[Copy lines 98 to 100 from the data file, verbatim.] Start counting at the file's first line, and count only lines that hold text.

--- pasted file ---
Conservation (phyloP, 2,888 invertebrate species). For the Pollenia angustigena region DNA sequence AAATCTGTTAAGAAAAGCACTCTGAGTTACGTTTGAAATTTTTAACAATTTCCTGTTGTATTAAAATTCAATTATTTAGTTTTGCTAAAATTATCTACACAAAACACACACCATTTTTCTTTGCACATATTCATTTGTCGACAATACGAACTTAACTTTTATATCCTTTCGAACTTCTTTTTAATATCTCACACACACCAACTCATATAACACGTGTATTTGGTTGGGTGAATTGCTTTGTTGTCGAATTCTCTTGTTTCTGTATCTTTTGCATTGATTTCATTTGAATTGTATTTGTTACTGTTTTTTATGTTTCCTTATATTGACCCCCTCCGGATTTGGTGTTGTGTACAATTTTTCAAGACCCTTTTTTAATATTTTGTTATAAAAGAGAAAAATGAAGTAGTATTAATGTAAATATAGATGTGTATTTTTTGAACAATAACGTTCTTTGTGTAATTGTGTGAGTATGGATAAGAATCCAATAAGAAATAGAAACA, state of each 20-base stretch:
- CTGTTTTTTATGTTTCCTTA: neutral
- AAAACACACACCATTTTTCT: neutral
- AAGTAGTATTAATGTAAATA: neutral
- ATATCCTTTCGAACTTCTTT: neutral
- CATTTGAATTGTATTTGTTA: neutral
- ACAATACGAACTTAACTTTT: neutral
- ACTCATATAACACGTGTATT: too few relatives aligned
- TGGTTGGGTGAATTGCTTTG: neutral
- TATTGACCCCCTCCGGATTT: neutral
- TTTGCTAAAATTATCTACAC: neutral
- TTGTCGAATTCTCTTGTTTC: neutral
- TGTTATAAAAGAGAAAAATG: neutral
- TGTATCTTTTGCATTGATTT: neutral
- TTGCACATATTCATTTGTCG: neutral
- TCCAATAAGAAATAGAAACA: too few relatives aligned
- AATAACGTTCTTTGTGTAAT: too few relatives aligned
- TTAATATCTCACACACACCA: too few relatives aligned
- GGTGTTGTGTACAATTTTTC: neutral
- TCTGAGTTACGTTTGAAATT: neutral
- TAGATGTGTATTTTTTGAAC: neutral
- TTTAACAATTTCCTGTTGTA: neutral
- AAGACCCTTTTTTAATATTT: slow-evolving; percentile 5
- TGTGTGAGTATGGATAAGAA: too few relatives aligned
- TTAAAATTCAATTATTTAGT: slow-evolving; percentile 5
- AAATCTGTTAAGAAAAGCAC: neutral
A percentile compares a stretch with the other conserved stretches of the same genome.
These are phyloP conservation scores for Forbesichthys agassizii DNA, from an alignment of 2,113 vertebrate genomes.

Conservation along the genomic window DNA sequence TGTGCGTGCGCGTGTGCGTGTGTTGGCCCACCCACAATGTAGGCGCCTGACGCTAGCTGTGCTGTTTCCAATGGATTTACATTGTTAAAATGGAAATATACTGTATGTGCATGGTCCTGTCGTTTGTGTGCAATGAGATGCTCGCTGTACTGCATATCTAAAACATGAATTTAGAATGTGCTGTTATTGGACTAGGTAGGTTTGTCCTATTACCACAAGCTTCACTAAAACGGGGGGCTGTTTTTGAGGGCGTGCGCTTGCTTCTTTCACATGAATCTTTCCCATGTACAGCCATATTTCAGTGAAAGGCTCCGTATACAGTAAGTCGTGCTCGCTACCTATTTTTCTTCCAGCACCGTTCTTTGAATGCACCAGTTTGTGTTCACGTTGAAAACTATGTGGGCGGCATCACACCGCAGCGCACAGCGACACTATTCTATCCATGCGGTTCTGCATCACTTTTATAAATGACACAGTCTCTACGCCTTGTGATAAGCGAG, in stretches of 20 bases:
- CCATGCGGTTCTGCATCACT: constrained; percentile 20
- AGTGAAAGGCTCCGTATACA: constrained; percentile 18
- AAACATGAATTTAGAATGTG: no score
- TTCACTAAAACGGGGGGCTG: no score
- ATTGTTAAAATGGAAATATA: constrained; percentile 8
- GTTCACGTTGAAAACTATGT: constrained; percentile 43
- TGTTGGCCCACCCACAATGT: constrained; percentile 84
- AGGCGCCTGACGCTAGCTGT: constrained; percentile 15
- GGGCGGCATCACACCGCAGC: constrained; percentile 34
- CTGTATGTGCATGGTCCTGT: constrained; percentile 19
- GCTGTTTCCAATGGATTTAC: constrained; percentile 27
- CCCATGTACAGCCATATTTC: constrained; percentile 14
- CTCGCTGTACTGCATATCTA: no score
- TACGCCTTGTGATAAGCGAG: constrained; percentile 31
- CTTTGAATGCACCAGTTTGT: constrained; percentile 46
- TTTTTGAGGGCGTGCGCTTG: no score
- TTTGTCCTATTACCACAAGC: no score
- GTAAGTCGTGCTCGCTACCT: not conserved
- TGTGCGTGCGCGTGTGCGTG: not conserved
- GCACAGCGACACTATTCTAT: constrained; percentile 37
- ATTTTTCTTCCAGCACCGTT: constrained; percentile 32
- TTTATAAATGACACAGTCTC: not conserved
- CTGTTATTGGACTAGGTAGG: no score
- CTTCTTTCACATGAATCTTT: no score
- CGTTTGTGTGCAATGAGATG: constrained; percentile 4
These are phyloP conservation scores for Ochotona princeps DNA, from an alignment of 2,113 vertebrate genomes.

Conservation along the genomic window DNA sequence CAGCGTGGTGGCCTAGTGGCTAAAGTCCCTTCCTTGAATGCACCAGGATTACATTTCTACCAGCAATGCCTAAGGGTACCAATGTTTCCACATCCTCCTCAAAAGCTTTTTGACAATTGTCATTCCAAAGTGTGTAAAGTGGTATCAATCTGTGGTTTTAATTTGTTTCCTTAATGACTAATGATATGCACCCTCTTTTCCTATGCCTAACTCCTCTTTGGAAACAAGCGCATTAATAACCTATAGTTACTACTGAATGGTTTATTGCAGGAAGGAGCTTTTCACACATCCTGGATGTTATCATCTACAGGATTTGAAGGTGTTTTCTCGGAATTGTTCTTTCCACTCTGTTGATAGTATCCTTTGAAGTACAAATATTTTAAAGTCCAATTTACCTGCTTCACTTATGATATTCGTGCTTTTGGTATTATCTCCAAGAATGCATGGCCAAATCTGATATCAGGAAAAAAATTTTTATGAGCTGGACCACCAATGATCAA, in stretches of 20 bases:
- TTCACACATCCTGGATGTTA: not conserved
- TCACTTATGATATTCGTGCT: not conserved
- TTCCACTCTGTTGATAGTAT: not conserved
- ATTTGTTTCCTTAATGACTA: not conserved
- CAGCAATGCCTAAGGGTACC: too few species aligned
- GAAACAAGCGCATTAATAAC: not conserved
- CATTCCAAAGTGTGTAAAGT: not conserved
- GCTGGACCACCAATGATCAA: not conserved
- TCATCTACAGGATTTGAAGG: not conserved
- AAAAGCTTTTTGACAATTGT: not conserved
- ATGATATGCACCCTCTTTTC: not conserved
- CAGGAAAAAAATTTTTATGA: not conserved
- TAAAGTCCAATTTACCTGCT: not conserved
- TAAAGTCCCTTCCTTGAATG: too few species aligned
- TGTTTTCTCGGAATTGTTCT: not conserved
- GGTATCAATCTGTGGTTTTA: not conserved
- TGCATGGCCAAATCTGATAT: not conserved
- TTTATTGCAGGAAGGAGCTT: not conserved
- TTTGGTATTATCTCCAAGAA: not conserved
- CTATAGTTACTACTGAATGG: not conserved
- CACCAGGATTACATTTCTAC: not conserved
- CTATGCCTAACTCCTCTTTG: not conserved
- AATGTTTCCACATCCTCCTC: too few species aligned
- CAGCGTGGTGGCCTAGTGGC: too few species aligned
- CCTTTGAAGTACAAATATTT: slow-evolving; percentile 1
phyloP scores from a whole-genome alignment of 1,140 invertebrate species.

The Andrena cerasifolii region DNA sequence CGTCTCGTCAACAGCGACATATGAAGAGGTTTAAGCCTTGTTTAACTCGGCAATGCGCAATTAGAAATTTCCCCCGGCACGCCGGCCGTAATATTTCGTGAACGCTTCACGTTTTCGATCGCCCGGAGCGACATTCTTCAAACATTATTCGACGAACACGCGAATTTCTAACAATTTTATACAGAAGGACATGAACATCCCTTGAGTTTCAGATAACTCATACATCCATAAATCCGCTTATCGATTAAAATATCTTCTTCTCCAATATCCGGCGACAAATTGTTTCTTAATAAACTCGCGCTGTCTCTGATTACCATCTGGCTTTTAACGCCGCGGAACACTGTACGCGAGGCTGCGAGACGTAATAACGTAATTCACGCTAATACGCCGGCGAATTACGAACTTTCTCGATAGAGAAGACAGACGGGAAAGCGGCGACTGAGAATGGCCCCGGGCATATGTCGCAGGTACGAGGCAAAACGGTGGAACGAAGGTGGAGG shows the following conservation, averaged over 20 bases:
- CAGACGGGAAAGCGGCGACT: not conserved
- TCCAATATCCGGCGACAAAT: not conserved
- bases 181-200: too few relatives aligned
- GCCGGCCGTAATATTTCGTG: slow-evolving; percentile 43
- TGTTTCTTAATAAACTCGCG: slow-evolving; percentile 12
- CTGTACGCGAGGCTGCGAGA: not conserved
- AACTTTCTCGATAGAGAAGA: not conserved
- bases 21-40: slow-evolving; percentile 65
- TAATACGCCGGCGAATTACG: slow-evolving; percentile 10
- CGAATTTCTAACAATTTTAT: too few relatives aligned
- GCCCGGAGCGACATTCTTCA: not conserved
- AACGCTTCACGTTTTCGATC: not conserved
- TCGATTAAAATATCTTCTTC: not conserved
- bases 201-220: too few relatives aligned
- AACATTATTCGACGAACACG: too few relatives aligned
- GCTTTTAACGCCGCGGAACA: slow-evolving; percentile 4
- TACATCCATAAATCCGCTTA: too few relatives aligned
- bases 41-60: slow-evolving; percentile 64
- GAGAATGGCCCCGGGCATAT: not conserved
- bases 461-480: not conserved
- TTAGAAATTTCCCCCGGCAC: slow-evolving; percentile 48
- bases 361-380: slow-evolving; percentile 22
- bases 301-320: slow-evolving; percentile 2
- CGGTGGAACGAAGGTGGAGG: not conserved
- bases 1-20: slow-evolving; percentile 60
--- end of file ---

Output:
- AACATTATTCGACGAACACG: too few relatives aligned
- GCTTTTAACGCCGCGGAACA: slow-evolving; percentile 4
- TACATCCATAAATCCGCTTA: too few relatives aligned